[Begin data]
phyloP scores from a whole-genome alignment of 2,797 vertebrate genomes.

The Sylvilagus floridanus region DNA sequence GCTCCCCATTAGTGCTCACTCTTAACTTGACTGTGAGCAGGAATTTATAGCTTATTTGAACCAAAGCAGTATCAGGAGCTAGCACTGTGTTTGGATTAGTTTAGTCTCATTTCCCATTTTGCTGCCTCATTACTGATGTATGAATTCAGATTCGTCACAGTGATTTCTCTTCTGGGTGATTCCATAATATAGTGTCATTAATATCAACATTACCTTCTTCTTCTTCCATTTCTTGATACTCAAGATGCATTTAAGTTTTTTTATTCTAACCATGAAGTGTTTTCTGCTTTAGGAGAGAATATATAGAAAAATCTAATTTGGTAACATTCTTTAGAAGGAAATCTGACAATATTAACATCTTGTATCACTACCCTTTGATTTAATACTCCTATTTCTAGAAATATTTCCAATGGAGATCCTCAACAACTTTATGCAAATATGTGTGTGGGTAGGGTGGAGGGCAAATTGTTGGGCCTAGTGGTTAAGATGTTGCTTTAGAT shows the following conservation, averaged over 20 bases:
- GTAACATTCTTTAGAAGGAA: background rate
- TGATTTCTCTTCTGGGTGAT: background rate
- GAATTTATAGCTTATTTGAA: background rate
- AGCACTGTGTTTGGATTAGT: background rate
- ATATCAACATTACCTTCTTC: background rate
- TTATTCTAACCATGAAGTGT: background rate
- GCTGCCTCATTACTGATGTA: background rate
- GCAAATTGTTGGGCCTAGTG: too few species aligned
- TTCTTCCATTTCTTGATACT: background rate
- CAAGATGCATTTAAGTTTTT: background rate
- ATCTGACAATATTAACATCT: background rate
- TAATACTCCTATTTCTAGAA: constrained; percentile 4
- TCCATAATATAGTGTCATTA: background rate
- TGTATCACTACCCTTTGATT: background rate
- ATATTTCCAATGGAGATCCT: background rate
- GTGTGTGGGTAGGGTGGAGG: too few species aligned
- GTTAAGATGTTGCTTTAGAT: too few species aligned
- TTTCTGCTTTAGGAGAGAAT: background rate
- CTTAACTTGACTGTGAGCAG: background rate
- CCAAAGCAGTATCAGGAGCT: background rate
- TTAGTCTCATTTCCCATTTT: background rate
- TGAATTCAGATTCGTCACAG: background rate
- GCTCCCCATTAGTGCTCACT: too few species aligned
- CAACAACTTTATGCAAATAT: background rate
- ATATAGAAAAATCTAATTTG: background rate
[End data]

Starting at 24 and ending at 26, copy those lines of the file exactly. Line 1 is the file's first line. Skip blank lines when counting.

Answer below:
- TGAATTCAGATTCGTCACAG: background rate
- GCTCCCCATTAGTGCTCACT: too few species aligned
- CAACAACTTTATGCAAATAT: background rate